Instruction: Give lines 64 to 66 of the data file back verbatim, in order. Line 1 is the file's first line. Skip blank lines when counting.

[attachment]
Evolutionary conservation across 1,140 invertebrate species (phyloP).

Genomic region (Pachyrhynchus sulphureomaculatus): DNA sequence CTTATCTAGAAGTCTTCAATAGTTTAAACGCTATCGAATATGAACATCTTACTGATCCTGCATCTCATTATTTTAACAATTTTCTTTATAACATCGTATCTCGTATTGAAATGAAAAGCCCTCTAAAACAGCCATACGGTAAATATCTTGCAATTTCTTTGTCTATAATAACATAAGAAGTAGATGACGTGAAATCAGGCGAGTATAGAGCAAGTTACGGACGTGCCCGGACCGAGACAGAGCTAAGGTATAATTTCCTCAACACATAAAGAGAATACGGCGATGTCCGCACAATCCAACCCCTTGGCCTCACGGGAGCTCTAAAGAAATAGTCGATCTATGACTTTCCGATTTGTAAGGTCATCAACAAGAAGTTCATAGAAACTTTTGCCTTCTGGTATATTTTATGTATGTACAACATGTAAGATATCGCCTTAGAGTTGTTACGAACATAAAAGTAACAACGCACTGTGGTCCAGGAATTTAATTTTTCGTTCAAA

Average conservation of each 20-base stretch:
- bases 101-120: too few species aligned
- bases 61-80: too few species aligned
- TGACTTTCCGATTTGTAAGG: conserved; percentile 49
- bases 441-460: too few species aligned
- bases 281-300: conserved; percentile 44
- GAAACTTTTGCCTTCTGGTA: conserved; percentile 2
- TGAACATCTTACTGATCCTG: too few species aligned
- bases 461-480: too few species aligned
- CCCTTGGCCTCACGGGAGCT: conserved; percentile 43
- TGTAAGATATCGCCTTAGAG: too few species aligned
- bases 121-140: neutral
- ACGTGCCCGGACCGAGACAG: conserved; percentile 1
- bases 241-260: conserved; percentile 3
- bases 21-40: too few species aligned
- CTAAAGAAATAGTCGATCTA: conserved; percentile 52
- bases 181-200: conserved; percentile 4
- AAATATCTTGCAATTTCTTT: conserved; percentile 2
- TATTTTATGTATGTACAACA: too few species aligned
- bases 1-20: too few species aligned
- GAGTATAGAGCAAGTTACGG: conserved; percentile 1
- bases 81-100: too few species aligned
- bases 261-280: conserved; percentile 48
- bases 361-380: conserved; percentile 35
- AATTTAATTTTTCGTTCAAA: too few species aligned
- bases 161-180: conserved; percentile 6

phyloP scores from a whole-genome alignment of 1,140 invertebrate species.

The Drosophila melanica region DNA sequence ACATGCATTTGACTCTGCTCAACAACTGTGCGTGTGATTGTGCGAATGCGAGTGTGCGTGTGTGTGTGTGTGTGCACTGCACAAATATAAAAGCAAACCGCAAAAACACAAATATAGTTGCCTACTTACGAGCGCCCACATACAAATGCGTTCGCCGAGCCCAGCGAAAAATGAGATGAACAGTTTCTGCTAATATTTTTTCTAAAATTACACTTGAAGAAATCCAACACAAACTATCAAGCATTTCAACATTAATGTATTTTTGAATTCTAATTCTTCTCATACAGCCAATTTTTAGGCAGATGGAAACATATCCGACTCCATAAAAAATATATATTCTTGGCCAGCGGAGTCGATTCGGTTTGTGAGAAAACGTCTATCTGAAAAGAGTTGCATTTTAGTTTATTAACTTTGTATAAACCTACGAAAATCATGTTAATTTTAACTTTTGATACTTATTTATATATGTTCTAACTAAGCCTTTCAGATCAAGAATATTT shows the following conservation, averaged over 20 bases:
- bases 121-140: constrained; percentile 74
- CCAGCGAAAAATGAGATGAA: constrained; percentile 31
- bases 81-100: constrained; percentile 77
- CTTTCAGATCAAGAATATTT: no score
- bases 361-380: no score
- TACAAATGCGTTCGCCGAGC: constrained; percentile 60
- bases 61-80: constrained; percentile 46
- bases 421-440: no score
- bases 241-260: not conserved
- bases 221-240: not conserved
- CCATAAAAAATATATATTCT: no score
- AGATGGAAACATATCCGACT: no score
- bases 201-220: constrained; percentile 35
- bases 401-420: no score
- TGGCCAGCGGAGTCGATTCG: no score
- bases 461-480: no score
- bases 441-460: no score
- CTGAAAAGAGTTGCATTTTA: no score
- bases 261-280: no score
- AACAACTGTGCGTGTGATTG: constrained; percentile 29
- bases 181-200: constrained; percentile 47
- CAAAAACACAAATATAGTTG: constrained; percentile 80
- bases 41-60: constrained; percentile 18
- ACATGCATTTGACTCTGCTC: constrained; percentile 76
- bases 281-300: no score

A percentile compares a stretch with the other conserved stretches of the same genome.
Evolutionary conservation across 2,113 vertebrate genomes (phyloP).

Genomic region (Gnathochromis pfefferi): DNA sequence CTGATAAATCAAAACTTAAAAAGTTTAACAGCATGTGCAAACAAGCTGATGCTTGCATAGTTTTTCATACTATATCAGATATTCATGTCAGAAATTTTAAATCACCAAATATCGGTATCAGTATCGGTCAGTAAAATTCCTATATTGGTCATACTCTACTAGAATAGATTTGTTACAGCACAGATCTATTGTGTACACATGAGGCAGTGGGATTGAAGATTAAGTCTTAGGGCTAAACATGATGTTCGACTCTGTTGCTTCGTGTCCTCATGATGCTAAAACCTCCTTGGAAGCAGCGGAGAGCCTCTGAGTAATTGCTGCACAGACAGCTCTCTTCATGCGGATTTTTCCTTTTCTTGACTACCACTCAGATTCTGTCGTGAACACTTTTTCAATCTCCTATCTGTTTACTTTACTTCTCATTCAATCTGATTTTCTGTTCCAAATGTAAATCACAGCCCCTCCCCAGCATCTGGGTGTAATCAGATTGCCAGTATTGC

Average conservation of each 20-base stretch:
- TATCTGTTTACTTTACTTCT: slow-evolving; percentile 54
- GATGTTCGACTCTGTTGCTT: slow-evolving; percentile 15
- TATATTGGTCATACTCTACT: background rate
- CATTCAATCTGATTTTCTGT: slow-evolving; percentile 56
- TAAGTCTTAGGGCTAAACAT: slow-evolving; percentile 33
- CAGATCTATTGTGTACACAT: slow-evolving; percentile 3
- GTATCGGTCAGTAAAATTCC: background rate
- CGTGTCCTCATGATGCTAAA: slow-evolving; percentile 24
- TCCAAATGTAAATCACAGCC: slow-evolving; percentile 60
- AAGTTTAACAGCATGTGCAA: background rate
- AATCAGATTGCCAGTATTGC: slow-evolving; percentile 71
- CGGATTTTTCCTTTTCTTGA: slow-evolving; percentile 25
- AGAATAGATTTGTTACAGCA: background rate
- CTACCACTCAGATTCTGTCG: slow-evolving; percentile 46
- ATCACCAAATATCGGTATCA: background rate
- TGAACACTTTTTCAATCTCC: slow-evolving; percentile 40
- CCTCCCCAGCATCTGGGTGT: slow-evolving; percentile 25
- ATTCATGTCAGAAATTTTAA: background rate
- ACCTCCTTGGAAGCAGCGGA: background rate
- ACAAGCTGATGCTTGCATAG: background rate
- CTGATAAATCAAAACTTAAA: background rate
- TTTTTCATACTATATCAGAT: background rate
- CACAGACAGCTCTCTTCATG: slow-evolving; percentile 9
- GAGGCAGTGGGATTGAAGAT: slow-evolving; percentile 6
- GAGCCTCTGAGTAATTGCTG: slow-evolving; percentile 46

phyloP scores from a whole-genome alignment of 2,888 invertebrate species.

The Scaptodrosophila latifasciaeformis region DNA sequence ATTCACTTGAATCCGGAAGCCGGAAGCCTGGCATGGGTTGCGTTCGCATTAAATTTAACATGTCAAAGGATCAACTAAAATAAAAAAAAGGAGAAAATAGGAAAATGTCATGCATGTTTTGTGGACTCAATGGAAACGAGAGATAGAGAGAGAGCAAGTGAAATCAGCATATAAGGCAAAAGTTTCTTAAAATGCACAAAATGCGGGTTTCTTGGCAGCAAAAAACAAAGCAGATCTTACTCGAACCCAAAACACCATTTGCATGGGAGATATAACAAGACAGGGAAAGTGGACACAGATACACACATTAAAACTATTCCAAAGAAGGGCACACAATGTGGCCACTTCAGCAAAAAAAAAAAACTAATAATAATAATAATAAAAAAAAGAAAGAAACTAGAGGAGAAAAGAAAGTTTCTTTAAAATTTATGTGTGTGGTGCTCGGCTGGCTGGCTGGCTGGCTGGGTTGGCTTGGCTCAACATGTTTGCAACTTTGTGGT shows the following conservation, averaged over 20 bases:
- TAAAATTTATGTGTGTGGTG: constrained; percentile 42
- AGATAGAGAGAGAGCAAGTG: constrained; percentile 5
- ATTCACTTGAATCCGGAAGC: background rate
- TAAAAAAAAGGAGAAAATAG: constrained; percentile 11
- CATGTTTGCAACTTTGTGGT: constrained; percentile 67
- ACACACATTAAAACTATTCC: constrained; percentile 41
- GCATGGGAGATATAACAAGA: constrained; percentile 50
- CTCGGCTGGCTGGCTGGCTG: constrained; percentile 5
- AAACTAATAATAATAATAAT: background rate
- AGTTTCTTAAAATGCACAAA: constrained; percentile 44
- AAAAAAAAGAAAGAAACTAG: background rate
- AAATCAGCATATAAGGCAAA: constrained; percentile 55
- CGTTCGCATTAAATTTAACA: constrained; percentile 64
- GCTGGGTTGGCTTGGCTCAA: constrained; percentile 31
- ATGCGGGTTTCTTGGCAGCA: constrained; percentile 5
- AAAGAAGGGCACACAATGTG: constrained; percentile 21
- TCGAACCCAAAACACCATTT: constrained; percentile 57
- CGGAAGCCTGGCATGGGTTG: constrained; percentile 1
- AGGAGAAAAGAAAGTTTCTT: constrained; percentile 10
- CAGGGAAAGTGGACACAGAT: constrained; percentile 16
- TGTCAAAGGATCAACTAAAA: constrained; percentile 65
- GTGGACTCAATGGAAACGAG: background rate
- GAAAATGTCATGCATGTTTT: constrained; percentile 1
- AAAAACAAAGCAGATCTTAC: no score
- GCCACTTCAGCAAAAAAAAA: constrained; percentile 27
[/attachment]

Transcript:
- TAAGTCTTAGGGCTAAACAT: slow-evolving; percentile 33
- CAGATCTATTGTGTACACAT: slow-evolving; percentile 3
- GTATCGGTCAGTAAAATTCC: background rate